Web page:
Most of our mechanical design and build work involves retrofitting existing facilities with customized systems that require nuanced energy and data management. As you would expect, sophisticated digital controls are an essential facet of every project. Unfortunately, the cost and ease with which controls can be added to an existing mechanical framework varies greatly—from being “a piece of cake” to you may as well “fuhgeddaboudit.”
Happens all the time. We walk into a facility for an initial visit and see a proliferation of pumps—here, there, everywhere. Nothing drives us crazier, because the overuse of pumps is inefficient and expensive, and with a little forethought and creative thinking, completely unnecessary.
Here’s how to avoid creating a pump nightmare in your facility
Single Accountability is the crucial factor in the smooth sailing of a design/build engineering project.
It seems out of fashion to take responsibility for one’s actions these days. The lack of accountability in today’s society has become an epidemic…
We offer a refreshing contrast by proactively taking comprehensive responsibility for all facets of design-build projects, from start to finish. As many customers have discovered, using multiple firms for different functions is often a recipe for disaster.
In high school, one of my science teachers had a penchant for trying to inspire students with clever quotations. One of his favorite proclamations was that “many a beautiful theory is ruined by one ugly fact.” The actual quotation by the famous biologist Thomas Huxley gets to a crucial point that most engineers miss. Applying the following scientific process immeasurably improves the creativity and results of engineered systems.
Collecting Data Before and After a Project Will Validate Your Process and Provide Utility Companies with Modeling for Rebate Incentives. Accurate pre-metering provides a baseline model of the efficiency of existing systems and helps to project potential efficiency gains resulting from future improvements.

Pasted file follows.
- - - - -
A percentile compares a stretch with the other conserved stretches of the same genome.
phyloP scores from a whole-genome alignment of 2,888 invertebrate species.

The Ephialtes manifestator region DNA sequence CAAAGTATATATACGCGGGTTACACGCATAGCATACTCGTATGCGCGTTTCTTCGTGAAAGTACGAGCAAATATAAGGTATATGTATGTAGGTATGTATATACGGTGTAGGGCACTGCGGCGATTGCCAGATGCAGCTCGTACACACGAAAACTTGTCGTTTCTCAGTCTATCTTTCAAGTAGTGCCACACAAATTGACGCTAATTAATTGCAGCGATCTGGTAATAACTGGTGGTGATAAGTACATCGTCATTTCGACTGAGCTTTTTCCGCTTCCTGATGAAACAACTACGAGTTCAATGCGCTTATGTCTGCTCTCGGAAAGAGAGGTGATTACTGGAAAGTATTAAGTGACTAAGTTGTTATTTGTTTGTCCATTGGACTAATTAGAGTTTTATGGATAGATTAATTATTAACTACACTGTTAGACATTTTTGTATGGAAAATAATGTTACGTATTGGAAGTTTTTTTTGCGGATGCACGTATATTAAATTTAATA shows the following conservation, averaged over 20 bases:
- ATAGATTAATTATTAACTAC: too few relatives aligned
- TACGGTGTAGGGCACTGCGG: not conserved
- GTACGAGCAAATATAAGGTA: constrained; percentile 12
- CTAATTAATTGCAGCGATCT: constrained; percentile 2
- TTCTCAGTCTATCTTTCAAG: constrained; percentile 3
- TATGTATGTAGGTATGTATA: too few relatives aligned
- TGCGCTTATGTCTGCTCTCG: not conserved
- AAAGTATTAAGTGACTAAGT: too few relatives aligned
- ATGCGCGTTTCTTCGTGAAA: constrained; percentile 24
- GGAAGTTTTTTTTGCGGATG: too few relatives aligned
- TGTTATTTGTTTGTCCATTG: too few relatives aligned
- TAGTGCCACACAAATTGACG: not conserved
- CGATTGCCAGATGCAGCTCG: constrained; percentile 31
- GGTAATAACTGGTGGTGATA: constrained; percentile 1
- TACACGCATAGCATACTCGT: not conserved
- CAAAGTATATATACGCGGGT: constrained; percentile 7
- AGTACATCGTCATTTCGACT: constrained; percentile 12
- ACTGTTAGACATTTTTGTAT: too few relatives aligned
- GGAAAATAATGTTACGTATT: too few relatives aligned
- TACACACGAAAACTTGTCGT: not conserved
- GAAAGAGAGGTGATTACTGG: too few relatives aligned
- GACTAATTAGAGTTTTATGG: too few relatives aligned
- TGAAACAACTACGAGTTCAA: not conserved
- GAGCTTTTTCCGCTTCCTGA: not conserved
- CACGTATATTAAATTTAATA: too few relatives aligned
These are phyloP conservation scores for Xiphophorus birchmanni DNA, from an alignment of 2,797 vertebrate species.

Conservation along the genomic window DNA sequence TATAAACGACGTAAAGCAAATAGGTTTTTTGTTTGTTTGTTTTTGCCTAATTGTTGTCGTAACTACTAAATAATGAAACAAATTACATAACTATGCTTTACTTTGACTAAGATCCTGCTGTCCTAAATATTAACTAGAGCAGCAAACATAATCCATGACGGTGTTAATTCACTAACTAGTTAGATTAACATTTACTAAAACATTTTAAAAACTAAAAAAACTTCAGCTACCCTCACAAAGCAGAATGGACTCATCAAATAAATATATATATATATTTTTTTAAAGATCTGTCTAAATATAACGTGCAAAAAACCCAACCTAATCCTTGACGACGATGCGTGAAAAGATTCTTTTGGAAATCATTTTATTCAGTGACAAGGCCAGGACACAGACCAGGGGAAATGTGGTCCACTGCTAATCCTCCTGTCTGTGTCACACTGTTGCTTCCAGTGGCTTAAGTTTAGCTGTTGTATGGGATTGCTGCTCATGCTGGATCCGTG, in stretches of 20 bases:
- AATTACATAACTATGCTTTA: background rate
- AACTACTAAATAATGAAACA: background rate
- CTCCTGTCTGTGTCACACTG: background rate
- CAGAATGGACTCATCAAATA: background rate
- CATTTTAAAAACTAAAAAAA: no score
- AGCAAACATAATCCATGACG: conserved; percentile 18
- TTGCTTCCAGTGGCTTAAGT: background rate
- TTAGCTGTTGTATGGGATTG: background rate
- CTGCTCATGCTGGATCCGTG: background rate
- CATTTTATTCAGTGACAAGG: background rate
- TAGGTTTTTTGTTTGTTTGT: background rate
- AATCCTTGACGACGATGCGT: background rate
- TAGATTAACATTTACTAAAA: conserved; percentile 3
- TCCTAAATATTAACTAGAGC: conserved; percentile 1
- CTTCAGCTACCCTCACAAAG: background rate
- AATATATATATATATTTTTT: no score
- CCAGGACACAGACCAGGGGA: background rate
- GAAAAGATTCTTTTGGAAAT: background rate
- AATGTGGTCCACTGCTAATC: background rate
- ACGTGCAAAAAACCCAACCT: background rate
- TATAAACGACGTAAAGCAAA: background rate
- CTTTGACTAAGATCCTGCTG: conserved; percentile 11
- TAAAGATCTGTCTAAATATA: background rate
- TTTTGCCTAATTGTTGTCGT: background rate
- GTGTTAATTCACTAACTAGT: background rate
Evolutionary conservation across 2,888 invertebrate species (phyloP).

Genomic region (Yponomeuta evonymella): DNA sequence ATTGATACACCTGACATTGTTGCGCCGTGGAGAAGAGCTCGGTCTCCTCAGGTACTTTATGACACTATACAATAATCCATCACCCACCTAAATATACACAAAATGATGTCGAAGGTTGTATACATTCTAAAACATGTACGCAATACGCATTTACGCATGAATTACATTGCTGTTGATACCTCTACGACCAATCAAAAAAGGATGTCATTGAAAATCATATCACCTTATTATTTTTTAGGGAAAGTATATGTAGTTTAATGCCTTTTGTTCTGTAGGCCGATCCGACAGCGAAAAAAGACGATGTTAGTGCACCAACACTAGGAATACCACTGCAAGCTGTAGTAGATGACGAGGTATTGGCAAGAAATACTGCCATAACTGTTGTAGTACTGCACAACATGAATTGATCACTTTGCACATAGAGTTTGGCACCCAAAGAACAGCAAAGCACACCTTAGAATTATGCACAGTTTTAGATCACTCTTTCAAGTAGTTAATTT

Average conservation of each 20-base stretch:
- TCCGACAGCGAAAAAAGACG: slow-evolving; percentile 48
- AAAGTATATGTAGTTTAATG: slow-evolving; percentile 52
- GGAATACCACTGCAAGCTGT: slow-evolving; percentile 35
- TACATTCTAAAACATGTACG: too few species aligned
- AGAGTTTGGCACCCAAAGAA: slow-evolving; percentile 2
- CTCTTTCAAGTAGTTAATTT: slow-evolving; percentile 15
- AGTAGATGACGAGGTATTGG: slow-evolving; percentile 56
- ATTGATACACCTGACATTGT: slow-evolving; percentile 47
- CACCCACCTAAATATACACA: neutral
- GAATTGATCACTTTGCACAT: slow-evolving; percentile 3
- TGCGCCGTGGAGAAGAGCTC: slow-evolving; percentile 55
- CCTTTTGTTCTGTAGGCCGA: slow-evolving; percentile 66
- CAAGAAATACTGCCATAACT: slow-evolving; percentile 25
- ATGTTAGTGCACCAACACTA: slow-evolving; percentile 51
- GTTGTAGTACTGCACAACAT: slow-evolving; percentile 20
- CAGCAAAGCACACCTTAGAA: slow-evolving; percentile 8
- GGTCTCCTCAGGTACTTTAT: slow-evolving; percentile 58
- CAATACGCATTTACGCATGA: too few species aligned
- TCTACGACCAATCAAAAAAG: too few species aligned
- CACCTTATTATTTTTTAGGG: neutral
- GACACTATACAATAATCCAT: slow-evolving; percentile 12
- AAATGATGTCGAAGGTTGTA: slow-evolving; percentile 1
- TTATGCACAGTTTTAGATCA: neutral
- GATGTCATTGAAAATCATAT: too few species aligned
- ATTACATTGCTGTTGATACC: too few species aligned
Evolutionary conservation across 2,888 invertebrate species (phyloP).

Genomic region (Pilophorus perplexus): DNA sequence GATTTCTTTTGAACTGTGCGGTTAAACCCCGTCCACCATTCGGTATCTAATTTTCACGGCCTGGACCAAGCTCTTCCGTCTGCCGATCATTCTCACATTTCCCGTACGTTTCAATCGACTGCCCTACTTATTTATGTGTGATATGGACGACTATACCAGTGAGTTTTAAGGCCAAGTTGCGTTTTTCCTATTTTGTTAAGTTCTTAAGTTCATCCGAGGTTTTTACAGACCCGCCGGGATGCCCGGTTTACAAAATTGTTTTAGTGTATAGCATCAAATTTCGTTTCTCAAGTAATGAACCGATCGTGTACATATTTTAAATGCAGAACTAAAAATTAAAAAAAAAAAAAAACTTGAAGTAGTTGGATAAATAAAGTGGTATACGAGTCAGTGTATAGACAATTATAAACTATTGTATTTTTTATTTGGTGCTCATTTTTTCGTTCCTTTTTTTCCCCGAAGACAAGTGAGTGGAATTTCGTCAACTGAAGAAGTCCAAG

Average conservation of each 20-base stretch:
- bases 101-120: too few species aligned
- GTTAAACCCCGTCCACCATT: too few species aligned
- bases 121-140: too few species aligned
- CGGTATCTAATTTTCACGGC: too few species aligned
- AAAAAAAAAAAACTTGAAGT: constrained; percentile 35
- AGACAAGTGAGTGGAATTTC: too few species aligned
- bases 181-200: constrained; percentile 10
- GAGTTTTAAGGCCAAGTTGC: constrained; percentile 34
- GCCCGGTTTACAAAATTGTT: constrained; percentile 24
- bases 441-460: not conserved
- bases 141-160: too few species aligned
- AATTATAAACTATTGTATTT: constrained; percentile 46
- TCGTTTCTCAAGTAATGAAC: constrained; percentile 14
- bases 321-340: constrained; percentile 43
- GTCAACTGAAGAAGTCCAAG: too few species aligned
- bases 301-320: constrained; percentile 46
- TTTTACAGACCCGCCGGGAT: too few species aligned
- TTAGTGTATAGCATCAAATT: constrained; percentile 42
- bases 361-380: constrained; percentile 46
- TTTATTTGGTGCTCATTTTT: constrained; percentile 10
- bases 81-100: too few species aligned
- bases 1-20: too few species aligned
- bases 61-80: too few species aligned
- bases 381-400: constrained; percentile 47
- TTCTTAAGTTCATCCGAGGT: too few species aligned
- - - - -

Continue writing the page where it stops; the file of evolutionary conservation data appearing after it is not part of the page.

Using steam to create heat is the equivalent of using an incandescent bulb to create light. So why do engineers continue to use steam? The most common response is: “because we’ve always done it that way.” This blog briefly explains the shocking inefficiency of steam plants, and why hot water should always be utilized when possible.
The most familiar concept of co-generation is using a generator to make electricity and using the waste heat for other thermal usages. This form of cogeneration is more accurately described as Combined Heat and Power - CHP. However, by definition, this is only one form of cogeneration.
It's an historic time for New England manufacturers to take advantage of huge gas incentive increases from utility companies.
Recent regulatory changes, especially in Massachusetts, have made increased amounts of rebate and grant money available through the utility companies for natural gas energy conservation. These windfalls for industrial customers have been truly remarkable. In one recent measure, upwards of $1 million was awarded to help defray costs of a large project, with a complete ROI payback in less than one year.
Questions pour in every summer from customers who are frustrated with humidity levels in controlled environments. Two questions are commonly raised. Why is humidity so difficult to control? What can be done about it?
Being located in the cold climate of New England, we often witness manufacturers who run expensive chillers in an attempt to cool fluids to 50°—when its 30° outside! It’s analogous to using an air conditioner on a cool day instead of opening a window. Even in an industrial application, it's more efficient and effective to let Mother Nature do the cooling for you.
In this challenging business environment, individuals and companies from a range of professions have begun offering Free Energy Audits as an enticement to attract customers. If you want an energy audit and are finding the “free” offer attractive, be careful which entity you choose. The expertise of firms ranges from incompetent to extraordinary and you need to work with the “extraordinary” end of the scale. Incompetent “free” energy audits come at a high cost of lost time and potentially lost dollars should you attempt to implement faulty or incomplete recommendations.
Cooling systems for industrial plant machinery like hydraulics, compressors, and chillers produce exiting cooling system water of 90-100 degrees. This low-grade heated "waste" water exits with high BTU potential that rarely is utilized for ambient "comfort" heat -- until now.
In recent work, we've had success efficiently extracting heat from cooling system waste water with water source heat pumps, with eye-opening results. On average, an industrial facility can save 75% on heating costs by using a heat pump system in comparison to burning heating fuel.
No matter how you slice it, the potential energy savings of an industrial oil-to-propane conversion are exceptional. If we assume oil to be priced at roughly $3.50 per gallon, and propane at roughly $2.00 per gallon, propane offers approximately 45% more heat per dollar!